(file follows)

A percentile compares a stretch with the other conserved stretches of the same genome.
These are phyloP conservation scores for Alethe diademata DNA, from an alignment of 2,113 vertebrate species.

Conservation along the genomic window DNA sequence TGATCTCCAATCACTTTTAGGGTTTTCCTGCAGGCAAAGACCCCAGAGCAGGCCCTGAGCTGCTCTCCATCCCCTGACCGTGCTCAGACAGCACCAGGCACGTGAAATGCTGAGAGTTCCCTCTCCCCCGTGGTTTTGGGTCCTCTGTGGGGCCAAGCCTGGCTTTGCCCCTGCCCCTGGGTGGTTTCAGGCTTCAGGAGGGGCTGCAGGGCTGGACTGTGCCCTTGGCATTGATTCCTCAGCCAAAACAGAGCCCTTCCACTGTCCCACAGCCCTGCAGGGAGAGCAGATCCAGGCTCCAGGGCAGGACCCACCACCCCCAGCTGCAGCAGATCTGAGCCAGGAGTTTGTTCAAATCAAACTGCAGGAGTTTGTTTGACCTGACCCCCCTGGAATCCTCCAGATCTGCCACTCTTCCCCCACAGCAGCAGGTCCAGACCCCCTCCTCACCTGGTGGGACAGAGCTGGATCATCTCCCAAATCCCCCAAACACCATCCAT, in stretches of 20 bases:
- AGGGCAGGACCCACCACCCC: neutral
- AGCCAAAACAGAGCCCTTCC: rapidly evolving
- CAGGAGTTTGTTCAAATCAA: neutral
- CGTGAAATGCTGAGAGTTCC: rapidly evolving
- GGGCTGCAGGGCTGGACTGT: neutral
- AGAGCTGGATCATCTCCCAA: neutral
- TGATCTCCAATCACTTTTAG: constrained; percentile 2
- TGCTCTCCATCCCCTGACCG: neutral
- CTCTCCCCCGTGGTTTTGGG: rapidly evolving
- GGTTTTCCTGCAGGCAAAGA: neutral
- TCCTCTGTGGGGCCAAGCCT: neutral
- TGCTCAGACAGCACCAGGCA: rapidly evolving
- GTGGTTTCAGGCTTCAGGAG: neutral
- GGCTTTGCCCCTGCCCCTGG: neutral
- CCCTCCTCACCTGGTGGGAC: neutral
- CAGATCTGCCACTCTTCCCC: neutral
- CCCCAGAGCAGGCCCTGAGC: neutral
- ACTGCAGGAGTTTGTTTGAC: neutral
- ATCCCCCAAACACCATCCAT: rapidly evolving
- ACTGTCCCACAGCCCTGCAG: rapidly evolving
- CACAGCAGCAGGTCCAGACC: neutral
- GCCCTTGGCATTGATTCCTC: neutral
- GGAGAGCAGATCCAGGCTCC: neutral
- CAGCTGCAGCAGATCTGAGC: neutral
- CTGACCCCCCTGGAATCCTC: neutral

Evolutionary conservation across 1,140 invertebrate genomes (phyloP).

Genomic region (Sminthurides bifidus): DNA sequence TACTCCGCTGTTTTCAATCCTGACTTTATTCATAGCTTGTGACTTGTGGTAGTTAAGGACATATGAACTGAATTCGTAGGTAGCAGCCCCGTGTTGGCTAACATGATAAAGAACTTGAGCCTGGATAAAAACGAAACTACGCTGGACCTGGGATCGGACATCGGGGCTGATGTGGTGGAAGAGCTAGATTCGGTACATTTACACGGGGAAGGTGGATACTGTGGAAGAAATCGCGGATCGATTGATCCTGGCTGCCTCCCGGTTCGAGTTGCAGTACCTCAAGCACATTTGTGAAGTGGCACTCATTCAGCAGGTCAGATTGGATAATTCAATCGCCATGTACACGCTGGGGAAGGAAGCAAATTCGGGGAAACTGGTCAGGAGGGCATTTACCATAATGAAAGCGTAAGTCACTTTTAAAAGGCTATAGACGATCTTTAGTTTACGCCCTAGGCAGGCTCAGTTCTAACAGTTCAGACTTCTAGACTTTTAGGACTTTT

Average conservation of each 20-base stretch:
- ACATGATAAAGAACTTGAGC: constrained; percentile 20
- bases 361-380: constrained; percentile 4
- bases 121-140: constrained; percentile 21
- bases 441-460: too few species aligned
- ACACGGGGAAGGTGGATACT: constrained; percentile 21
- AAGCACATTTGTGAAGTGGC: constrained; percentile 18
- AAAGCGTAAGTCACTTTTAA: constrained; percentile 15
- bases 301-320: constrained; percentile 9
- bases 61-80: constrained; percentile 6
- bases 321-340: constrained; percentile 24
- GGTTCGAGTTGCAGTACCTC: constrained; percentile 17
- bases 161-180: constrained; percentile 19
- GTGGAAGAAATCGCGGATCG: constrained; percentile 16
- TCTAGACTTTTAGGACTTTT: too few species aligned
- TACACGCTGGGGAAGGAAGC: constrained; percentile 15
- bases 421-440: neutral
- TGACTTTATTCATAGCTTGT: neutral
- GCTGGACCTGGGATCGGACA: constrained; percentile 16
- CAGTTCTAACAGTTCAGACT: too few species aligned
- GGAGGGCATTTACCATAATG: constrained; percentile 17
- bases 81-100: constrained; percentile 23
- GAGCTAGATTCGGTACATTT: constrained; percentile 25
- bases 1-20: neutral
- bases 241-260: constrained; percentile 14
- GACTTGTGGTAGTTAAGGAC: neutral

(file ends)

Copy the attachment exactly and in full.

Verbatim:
A percentile compares a stretch with the other conserved stretches of the same genome.
These are phyloP conservation scores for Alethe diademata DNA, from an alignment of 2,113 vertebrate species.

Conservation along the genomic window DNA sequence TGATCTCCAATCACTTTTAGGGTTTTCCTGCAGGCAAAGACCCCAGAGCAGGCCCTGAGCTGCTCTCCATCCCCTGACCGTGCTCAGACAGCACCAGGCACGTGAAATGCTGAGAGTTCCCTCTCCCCCGTGGTTTTGGGTCCTCTGTGGGGCCAAGCCTGGCTTTGCCCCTGCCCCTGGGTGGTTTCAGGCTTCAGGAGGGGCTGCAGGGCTGGACTGTGCCCTTGGCATTGATTCCTCAGCCAAAACAGAGCCCTTCCACTGTCCCACAGCCCTGCAGGGAGAGCAGATCCAGGCTCCAGGGCAGGACCCACCACCCCCAGCTGCAGCAGATCTGAGCCAGGAGTTTGTTCAAATCAAACTGCAGGAGTTTGTTTGACCTGACCCCCCTGGAATCCTCCAGATCTGCCACTCTTCCCCCACAGCAGCAGGTCCAGACCCCCTCCTCACCTGGTGGGACAGAGCTGGATCATCTCCCAAATCCCCCAAACACCATCCAT, in stretches of 20 bases:
- AGGGCAGGACCCACCACCCC: neutral
- AGCCAAAACAGAGCCCTTCC: rapidly evolving
- CAGGAGTTTGTTCAAATCAA: neutral
- CGTGAAATGCTGAGAGTTCC: rapidly evolving
- GGGCTGCAGGGCTGGACTGT: neutral
- AGAGCTGGATCATCTCCCAA: neutral
- TGATCTCCAATCACTTTTAG: constrained; percentile 2
- TGCTCTCCATCCCCTGACCG: neutral
- CTCTCCCCCGTGGTTTTGGG: rapidly evolving
- GGTTTTCCTGCAGGCAAAGA: neutral
- TCCTCTGTGGGGCCAAGCCT: neutral
- TGCTCAGACAGCACCAGGCA: rapidly evolving
- GTGGTTTCAGGCTTCAGGAG: neutral
- GGCTTTGCCCCTGCCCCTGG: neutral
- CCCTCCTCACCTGGTGGGAC: neutral
- CAGATCTGCCACTCTTCCCC: neutral
- CCCCAGAGCAGGCCCTGAGC: neutral
- ACTGCAGGAGTTTGTTTGAC: neutral
- ATCCCCCAAACACCATCCAT: rapidly evolving
- ACTGTCCCACAGCCCTGCAG: rapidly evolving
- CACAGCAGCAGGTCCAGACC: neutral
- GCCCTTGGCATTGATTCCTC: neutral
- GGAGAGCAGATCCAGGCTCC: neutral
- CAGCTGCAGCAGATCTGAGC: neutral
- CTGACCCCCCTGGAATCCTC: neutral

Evolutionary conservation across 1,140 invertebrate genomes (phyloP).

Genomic region (Sminthurides bifidus): DNA sequence TACTCCGCTGTTTTCAATCCTGACTTTATTCATAGCTTGTGACTTGTGGTAGTTAAGGACATATGAACTGAATTCGTAGGTAGCAGCCCCGTGTTGGCTAACATGATAAAGAACTTGAGCCTGGATAAAAACGAAACTACGCTGGACCTGGGATCGGACATCGGGGCTGATGTGGTGGAAGAGCTAGATTCGGTACATTTACACGGGGAAGGTGGATACTGTGGAAGAAATCGCGGATCGATTGATCCTGGCTGCCTCCCGGTTCGAGTTGCAGTACCTCAAGCACATTTGTGAAGTGGCACTCATTCAGCAGGTCAGATTGGATAATTCAATCGCCATGTACACGCTGGGGAAGGAAGCAAATTCGGGGAAACTGGTCAGGAGGGCATTTACCATAATGAAAGCGTAAGTCACTTTTAAAAGGCTATAGACGATCTTTAGTTTACGCCCTAGGCAGGCTCAGTTCTAACAGTTCAGACTTCTAGACTTTTAGGACTTTT

Average conservation of each 20-base stretch:
- ACATGATAAAGAACTTGAGC: constrained; percentile 20
- bases 361-380: constrained; percentile 4
- bases 121-140: constrained; percentile 21
- bases 441-460: too few species aligned
- ACACGGGGAAGGTGGATACT: constrained; percentile 21
- AAGCACATTTGTGAAGTGGC: constrained; percentile 18
- AAAGCGTAAGTCACTTTTAA: constrained; percentile 15
- bases 301-320: constrained; percentile 9
- bases 61-80: constrained; percentile 6
- bases 321-340: constrained; percentile 24
- GGTTCGAGTTGCAGTACCTC: constrained; percentile 17
- bases 161-180: constrained; percentile 19
- GTGGAAGAAATCGCGGATCG: constrained; percentile 16
- TCTAGACTTTTAGGACTTTT: too few species aligned
- TACACGCTGGGGAAGGAAGC: constrained; percentile 15
- bases 421-440: neutral
- TGACTTTATTCATAGCTTGT: neutral
- GCTGGACCTGGGATCGGACA: constrained; percentile 16
- CAGTTCTAACAGTTCAGACT: too few species aligned
- GGAGGGCATTTACCATAATG: constrained; percentile 17
- bases 81-100: constrained; percentile 23
- GAGCTAGATTCGGTACATTT: constrained; percentile 25
- bases 1-20: neutral
- bases 241-260: constrained; percentile 14
- GACTTGTGGTAGTTAAGGAC: neutral